The Solomon Islands Government is looking at re-introducing the Integrity Bill before next year's election, aimed at stopping members changing political allegiance mid-term.

Attorney General Billy Titiulu says the Government is now looking at amending the Political Integrity Bill, to allow its introduction without a constitutional change later this year.

The Political Integrity Bill, which has been in existence since 2010, would end the practice of MPs switching their allegiance mid-term in pursuit of a better position in a new coalition.

But despite numerous efforts, successive governments have not been able to get approval for the bill.

Last week Solomon Islands' Prime Minister Gordon Darkie Lilo withdrew the bill from parliament when it became obvious its sister bill - changing the constitution to allow the introduction of the Integrity Bill - did not have the support of two-thirds of the 50-seat House.

Attorney General Billyo Titiulu told Radio Australia's Pacific Beat that lawmakers are now looking at changing the bill, to allow its introduction without a constitutional change later this year.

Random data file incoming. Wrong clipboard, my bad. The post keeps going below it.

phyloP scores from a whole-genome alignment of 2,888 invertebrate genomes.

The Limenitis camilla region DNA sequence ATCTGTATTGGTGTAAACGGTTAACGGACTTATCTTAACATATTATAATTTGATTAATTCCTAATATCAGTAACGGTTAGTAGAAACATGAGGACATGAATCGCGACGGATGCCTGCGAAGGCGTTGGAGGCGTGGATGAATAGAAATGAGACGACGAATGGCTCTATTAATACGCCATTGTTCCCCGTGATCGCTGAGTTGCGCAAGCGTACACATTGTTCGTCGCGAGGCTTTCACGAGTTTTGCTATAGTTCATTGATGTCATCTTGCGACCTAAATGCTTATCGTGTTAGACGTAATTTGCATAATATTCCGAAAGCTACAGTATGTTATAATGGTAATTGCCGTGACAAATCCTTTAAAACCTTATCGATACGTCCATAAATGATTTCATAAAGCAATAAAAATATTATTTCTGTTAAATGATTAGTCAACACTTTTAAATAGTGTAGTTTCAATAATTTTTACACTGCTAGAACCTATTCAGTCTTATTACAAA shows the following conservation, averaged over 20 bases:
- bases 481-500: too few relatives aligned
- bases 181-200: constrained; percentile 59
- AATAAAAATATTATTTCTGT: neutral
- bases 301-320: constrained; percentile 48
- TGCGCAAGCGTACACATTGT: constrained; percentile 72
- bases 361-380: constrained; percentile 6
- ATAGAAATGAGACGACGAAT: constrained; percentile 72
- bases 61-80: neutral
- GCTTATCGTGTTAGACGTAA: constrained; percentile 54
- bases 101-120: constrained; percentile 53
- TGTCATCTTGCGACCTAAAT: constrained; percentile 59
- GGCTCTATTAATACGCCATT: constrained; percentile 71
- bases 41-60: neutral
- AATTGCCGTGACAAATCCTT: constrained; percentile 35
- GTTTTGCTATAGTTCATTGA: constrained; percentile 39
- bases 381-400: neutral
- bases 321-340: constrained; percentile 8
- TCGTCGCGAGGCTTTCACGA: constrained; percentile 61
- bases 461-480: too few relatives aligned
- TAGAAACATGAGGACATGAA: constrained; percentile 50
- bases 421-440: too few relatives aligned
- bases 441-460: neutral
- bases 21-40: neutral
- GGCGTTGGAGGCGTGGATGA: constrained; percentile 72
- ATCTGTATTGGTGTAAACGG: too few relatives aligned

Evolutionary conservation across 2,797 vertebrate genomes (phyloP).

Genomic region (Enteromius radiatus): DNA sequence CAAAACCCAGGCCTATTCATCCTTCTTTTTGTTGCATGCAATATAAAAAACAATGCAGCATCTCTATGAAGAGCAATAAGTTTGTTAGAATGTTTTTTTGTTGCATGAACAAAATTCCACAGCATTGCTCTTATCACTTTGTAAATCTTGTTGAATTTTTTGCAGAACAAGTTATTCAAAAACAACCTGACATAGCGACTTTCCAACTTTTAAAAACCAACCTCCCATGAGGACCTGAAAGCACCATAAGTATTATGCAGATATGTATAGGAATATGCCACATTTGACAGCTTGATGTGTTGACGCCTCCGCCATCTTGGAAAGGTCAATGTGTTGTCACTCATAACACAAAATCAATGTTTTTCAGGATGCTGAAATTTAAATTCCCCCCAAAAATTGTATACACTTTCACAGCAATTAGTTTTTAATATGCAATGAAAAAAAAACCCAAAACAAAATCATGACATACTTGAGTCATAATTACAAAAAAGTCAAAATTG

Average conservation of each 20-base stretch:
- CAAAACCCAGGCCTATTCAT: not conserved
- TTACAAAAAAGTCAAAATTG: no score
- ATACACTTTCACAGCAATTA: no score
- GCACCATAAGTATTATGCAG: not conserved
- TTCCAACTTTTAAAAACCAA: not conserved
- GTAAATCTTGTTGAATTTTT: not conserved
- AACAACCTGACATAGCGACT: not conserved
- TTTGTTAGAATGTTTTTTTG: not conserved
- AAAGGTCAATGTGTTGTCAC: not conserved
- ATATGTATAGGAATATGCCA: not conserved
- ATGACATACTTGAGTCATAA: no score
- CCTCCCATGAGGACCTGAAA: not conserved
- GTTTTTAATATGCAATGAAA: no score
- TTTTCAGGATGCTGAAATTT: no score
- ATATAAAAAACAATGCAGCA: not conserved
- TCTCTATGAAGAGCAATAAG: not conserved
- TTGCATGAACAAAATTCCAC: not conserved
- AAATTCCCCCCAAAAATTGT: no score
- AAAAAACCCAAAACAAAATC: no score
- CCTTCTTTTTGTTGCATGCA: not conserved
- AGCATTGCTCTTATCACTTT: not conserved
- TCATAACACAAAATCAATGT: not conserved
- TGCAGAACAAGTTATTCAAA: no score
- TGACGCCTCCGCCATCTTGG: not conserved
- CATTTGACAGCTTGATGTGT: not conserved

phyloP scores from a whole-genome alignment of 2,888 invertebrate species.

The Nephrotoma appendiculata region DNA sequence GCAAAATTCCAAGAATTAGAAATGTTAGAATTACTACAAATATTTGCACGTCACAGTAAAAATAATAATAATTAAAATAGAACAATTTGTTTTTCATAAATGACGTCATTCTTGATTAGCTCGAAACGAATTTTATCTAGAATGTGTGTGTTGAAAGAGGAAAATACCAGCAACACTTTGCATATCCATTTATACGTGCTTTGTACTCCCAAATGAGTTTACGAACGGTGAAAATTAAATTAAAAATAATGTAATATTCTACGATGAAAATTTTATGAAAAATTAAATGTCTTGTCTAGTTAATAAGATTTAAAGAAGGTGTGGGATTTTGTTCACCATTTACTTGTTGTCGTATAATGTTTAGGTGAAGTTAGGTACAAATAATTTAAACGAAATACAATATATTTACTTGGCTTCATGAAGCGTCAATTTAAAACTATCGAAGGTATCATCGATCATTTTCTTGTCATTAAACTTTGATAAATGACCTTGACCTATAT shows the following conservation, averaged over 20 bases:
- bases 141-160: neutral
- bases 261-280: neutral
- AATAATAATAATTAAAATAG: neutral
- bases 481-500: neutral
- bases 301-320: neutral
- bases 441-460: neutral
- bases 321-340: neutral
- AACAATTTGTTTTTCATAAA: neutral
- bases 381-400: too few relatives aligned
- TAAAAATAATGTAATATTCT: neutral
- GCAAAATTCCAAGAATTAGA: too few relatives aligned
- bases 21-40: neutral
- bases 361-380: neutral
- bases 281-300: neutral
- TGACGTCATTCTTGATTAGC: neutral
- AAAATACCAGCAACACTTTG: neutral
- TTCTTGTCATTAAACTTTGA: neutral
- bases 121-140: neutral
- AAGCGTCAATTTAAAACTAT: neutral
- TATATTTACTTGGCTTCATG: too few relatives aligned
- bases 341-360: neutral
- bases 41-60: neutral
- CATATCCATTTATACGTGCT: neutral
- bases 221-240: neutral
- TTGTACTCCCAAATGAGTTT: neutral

"You could establish an independent commission, where that doesn't need a constitutional amendment." he said.

"We want to have it so that it becomes operational before the end of 2014."

Mr Titiulu says the government believes the bill is necessary to ensure political stability.

If the Bill is passed, the most significant change is that Prime Ministers will be appointed rather than elected by Parliament. The nominee of the party with the highest number of seats will be appointed PM. If a single party is unable to form government, then the coalition with an absolute majority may nominate a coalition member and, again, that nominee will be automatically appointed PM.

It is hoped that such an arrangement would not only discourage party hopping tendencies, but also put an end to the practice where money and allegiances flow freely prior to the election of Prime Minister.